Sometimes it is necessary to remove data when it falls outside of a certain boundary. That may seem as if the data is being manipulated, however, in research involving reaction times it may be necessary to exclude reaction times that are under 200ms. This is as it has been shown that this is the time it takes for the brain to process the information. On the other hand,you may not always want to do this; for example participants may get into a rhythm and anticipate their reactions. This could be an important thing to show in research, however, this does depend entirely on the hypothesis and what the researcher is looking for. It can be a tough choice when deciding whether to exclude data of whether it is significant and should be left well

In conclusion I do not think it is dishonest to remove outliers as they can cause validity issues and distort the true outcome. As for transforming the data, invalid data points and outliers can naturally do this, therefore I think it is perfectly fine to remove invalid data if it is obviously not valid in order to present the true outcome of the research and not a distorted version of it.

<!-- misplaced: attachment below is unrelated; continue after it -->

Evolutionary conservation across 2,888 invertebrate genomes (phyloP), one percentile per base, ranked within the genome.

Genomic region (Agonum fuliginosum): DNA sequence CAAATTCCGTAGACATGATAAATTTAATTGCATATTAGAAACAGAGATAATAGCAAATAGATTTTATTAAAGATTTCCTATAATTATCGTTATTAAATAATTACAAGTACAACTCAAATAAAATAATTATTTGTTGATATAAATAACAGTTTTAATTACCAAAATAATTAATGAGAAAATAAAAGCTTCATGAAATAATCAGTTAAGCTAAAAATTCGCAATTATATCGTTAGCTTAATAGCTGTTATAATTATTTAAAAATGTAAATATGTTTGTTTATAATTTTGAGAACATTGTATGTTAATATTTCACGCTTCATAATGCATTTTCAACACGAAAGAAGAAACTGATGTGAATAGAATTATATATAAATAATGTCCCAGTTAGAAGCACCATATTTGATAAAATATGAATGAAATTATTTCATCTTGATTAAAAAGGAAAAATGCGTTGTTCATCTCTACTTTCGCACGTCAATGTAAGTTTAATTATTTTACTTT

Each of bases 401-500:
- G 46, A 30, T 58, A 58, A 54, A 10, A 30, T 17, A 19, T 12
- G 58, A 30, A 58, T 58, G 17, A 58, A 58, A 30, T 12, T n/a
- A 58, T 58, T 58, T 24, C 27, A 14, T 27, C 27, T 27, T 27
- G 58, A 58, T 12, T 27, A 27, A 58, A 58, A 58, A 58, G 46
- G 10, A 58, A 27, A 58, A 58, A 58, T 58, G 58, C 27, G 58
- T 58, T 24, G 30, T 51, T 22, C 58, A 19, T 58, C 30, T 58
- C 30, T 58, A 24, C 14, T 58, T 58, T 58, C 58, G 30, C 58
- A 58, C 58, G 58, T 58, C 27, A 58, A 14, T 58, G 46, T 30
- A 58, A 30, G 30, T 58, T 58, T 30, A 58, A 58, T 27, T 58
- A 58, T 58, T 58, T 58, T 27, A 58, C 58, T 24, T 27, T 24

Do you need statistics to understand data?


I think the obvious and short answer is ‘of course’. Statistics make research and data understandable for everyone. Statistics can be daunting at times but are needed to interpret data and get some kind of meaning from it. If we did not use statistics to explain and represent the data then how would people be able to share the results it shows? People sometimes say ‘the data speaks for itself’ but I don’t believe that’s true. Without the mathematics (and yes there is maths involved, unfortunately) we would not be able to interpret any of this data. Even if you want to know the mean/average basic maths is involved. After these calculations and tests the data does tella story.